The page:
Trump Border Security

President Donald Trump speaks at the Rose Garden at the White House. He declared a national emergency in order to build a wall along the southern border, Friday, Feb. 15, 2019 in Washington.

President Donald Trump's plan to use emergency powers to pay for a Mexican border wall involves pulling an estimated $3.5 billion from planned military construction work.

It's unclear whether the wall work would cancel construction projects in Colorado. The Pentagon planned $101 million in Colorado this year, including a vehicle maintenance shop and Special Forces facilities.

The military's construction budget is targeted for wall funding because it is one of the few accounts the president can tap for emergency spending.

A law that dates to the first term of Ronald Reagan allows presidents wide discretion to raid military construction budgets "in the event of a declaration of war or the declaration by the President of a national emergency in accordance with the National Emergencies Act that requires use of the armed forces."

Pulling money from the military construction budget, in most cases, would require the Pentagon to use "unobligated funds." That's money set aside for projects that haven't begun.

Trump defended tapping Defense Department accounts in Rose Garden remarks Friday.

"This is a very small amount of money we are asking for," Trump said.

Like any homeowner, the Defense Department saves up for projects and pays for them once work is complete.

Some construction projects can take years to get off the ground, meaning money allocated by Congress in 2018 could wait until 2020 to get spent.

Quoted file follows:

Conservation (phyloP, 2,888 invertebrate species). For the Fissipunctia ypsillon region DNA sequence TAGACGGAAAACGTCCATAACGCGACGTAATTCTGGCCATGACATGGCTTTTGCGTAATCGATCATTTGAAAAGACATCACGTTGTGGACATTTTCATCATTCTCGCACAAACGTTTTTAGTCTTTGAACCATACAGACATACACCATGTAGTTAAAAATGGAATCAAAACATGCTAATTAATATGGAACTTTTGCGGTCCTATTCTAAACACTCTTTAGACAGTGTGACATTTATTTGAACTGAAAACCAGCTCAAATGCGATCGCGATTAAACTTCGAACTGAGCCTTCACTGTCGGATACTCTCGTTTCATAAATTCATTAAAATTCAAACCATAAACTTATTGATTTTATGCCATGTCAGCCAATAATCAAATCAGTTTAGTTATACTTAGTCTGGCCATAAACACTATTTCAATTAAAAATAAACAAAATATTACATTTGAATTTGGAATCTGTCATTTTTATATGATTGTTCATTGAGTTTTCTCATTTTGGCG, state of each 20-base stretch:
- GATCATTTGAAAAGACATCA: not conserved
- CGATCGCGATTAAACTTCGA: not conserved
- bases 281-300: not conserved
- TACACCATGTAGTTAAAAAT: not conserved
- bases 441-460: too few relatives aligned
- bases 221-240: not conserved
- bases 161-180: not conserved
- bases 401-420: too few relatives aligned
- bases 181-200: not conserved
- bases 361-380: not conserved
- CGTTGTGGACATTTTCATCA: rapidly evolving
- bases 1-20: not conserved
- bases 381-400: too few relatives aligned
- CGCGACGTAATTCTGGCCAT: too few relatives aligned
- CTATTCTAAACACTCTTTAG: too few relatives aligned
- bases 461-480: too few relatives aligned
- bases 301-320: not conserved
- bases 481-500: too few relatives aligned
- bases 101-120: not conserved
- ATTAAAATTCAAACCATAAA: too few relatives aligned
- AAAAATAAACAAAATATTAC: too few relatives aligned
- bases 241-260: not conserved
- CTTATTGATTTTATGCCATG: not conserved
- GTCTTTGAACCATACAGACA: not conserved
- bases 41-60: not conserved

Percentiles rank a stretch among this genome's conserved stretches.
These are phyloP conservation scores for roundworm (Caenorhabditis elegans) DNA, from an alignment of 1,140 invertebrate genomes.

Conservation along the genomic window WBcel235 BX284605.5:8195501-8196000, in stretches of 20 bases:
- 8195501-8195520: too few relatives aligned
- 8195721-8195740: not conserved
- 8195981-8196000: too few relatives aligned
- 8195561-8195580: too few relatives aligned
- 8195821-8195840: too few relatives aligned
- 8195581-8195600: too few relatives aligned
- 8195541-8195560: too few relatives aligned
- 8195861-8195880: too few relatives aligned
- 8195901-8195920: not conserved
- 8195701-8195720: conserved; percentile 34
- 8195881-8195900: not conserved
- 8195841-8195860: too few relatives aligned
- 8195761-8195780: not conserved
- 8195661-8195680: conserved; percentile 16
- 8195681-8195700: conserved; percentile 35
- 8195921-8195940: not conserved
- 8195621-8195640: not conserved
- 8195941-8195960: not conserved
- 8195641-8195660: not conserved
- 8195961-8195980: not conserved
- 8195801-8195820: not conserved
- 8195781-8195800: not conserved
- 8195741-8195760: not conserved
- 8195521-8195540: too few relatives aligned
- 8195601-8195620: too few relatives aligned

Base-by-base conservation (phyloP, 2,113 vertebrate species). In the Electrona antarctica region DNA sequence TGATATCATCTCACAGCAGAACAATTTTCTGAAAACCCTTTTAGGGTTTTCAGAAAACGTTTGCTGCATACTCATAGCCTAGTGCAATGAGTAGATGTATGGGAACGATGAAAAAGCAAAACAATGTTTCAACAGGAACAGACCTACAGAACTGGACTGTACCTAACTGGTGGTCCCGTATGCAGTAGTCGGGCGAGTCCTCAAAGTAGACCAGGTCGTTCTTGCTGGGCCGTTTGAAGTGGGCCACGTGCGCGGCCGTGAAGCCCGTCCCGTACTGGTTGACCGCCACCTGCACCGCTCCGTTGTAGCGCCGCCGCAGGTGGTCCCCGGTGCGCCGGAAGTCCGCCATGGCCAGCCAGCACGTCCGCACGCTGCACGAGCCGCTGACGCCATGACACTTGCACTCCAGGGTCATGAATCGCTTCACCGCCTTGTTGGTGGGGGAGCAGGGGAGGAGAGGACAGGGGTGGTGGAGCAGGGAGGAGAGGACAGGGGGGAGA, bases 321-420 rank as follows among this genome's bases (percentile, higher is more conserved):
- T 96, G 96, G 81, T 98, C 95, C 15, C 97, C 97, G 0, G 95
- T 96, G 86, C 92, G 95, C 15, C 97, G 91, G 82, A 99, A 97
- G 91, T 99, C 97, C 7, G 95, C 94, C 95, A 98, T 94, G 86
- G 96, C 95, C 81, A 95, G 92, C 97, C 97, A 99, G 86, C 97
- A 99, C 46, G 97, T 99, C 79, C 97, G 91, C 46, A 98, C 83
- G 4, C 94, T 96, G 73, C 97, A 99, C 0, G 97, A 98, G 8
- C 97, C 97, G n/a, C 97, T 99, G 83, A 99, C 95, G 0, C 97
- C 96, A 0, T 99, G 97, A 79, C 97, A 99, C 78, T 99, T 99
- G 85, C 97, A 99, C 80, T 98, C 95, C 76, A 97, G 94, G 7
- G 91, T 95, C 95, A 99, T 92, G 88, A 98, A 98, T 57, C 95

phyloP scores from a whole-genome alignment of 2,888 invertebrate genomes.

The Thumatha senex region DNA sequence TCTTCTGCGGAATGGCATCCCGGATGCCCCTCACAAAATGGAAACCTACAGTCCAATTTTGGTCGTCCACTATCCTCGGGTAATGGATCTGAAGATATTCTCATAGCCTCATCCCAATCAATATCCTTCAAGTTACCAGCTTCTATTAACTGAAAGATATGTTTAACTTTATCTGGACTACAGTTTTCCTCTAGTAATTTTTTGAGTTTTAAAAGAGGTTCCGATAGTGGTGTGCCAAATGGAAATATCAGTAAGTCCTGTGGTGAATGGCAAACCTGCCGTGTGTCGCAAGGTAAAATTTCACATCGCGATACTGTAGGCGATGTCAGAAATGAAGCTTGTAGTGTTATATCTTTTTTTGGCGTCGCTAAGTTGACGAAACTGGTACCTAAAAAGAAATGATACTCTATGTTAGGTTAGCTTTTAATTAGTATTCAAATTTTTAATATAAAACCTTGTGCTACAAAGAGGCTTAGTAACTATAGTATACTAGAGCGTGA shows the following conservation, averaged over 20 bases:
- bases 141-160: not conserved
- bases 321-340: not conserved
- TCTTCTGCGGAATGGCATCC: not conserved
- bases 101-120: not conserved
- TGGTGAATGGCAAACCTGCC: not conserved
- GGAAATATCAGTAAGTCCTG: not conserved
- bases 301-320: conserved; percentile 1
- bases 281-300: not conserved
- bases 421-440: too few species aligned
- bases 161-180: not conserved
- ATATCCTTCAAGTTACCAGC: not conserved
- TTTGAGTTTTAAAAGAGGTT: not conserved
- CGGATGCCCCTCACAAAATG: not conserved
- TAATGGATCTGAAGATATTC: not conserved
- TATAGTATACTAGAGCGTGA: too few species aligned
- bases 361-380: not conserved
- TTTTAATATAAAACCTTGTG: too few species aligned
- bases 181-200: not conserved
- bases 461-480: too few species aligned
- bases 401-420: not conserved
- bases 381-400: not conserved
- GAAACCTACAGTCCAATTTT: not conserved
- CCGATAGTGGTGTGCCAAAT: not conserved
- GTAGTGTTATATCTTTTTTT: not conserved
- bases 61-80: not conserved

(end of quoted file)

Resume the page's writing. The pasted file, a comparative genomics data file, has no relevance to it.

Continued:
For 2018, the Army planned more than $900 million in construction projects but had spent just $500 million. That leaves $400 million that's planned for projects, but could be repurposed.

According to Pentagon budget documents, the Defense Department had more than $2 billion in construction money allocated in 2018 that was waiting to be spent.

Of the $10 billion allocated for 2019 construction projects, the Pentagon has spent very little, giving the Trump Administration a wide menu of projects that could be canceled or delayed to pay for the border wall.

But this kind of emergency spending can put the administration in an awkward position with lawmakers. If the president pulls money for the wall at the expense of other work, the Pentagon could find itself going back to Congress for the reauthorization of projects that were already approved.

And even some Trump loyalists in Congress are strongly against Trump raiding Pentagon coffers for the border project.

Colorado Springs U.S. Rep. Doug Lamborn on Friday said he supports border security, but opposes using Pentagon cash.

"I strongly encourage the president not to go through with diverting funds from military construction accounts to border security," Lamborn said in an email. "Our defense infrastructure was one of the areas hit hardest by the Obama-era defense cuts, and pulling from those accounts will have serious consequences for our military readiness."

Lamborn echoed earlier remarks from the House's top Republican on military issues.

"It should be funded with money designated for that purpose, not with money already allocated for the men and women of America's military," said Texas Republican U.S. Rep. Mac Thornberry, the ranking GOP member of the House Armed Services Committee.

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